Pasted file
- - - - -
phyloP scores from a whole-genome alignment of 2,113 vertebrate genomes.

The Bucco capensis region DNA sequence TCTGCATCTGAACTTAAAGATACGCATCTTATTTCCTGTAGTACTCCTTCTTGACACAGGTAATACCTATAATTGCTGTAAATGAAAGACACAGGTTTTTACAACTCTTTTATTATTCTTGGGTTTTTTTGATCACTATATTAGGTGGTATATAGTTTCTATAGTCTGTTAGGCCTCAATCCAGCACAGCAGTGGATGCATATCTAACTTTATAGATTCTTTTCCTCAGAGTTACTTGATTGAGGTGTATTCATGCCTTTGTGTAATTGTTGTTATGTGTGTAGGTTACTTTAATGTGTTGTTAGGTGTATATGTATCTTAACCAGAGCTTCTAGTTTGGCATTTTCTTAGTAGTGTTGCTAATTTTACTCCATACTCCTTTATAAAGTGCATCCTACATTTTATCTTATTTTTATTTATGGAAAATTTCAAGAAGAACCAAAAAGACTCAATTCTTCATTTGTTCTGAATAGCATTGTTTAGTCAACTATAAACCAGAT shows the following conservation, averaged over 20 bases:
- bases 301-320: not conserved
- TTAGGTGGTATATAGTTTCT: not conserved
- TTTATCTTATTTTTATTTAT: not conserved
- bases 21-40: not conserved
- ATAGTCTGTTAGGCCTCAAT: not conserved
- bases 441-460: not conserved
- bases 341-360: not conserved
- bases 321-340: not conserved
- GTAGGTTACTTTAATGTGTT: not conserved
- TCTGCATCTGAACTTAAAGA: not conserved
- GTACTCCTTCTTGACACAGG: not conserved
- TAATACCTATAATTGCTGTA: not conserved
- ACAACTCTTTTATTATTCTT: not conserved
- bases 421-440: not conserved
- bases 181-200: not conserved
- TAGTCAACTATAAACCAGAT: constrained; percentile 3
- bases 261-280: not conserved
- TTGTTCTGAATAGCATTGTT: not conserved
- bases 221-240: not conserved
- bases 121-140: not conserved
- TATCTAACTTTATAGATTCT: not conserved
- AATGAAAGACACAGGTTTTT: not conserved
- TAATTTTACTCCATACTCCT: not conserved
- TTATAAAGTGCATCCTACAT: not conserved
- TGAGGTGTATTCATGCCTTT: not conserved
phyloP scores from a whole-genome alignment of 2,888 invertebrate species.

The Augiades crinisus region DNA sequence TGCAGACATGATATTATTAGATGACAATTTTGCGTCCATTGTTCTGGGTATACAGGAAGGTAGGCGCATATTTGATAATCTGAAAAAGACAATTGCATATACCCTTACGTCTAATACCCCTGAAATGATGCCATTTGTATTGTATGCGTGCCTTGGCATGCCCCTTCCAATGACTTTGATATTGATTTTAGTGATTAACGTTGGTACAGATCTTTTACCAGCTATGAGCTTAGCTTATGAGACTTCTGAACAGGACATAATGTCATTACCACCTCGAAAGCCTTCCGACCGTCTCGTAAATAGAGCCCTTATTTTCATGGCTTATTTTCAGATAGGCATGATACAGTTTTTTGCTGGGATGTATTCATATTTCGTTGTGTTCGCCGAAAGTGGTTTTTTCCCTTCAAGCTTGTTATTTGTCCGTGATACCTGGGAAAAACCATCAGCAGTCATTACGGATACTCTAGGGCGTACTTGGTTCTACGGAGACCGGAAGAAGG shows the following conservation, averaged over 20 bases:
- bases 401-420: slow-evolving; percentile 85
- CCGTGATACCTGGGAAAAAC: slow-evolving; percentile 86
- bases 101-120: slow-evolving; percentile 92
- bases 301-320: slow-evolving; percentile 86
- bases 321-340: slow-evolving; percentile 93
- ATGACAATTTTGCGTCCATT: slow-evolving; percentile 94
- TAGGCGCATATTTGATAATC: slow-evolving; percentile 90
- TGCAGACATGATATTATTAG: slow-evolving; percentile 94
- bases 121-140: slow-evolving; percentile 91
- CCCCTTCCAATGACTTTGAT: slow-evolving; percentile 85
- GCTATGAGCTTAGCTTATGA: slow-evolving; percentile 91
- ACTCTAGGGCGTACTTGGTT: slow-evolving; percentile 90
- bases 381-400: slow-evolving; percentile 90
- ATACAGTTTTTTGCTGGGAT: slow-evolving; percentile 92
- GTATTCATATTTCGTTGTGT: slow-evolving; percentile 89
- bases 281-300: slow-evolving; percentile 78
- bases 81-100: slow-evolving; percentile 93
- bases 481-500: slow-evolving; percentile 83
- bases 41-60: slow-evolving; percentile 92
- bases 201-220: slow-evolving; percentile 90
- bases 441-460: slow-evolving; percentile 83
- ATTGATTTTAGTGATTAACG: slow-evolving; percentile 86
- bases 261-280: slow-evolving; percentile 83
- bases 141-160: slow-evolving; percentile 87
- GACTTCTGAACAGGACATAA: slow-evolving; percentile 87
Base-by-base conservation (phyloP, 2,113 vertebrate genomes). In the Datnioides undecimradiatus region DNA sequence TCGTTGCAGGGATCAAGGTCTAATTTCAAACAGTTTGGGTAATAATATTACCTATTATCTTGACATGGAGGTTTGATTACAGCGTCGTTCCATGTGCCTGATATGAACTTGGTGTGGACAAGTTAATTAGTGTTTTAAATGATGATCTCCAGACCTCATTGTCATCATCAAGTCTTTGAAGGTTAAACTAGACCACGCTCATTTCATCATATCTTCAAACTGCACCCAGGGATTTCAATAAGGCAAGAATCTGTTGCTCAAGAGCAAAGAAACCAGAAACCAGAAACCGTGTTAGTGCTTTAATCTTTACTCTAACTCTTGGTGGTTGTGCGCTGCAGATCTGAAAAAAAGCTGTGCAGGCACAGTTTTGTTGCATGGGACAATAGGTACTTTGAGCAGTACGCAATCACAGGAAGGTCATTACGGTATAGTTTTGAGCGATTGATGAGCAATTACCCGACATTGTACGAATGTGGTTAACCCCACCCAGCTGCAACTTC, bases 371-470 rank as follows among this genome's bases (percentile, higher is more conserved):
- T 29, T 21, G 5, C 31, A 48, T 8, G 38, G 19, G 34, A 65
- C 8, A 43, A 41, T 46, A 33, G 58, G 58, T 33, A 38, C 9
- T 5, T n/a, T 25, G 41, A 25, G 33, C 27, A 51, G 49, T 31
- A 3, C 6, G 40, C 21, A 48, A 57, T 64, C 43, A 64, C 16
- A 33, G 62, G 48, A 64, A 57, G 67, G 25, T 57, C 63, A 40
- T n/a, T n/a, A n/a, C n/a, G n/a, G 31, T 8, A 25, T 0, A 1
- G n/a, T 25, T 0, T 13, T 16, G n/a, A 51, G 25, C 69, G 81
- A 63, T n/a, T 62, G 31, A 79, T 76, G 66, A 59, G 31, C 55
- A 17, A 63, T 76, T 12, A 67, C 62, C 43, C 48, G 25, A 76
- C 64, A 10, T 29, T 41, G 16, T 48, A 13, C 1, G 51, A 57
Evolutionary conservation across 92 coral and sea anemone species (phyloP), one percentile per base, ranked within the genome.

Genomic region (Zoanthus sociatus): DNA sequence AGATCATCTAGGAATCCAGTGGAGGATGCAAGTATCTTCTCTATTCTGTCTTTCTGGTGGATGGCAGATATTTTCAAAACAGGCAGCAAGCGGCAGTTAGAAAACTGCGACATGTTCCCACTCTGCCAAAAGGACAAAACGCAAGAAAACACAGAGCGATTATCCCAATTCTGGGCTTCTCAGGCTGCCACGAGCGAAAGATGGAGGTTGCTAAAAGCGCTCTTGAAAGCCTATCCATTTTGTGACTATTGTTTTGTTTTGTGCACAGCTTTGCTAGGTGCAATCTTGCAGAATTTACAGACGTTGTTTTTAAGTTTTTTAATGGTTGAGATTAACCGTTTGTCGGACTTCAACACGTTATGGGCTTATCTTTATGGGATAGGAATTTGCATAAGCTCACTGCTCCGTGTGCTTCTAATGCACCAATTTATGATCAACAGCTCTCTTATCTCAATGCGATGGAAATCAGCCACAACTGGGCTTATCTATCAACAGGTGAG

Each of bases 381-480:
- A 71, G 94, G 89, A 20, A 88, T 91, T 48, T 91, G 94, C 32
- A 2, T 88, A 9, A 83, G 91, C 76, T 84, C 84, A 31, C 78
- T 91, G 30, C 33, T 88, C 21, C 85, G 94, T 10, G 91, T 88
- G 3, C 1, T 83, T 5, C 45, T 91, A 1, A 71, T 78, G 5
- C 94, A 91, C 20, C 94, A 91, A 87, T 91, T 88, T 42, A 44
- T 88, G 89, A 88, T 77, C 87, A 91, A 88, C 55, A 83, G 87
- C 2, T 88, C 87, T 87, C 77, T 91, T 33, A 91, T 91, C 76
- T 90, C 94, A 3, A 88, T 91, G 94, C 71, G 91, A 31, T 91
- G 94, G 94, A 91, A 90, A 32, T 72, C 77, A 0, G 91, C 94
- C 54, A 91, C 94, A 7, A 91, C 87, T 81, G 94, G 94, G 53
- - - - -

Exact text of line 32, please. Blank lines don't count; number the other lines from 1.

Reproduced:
- bases 101-120: slow-evolving; percentile 92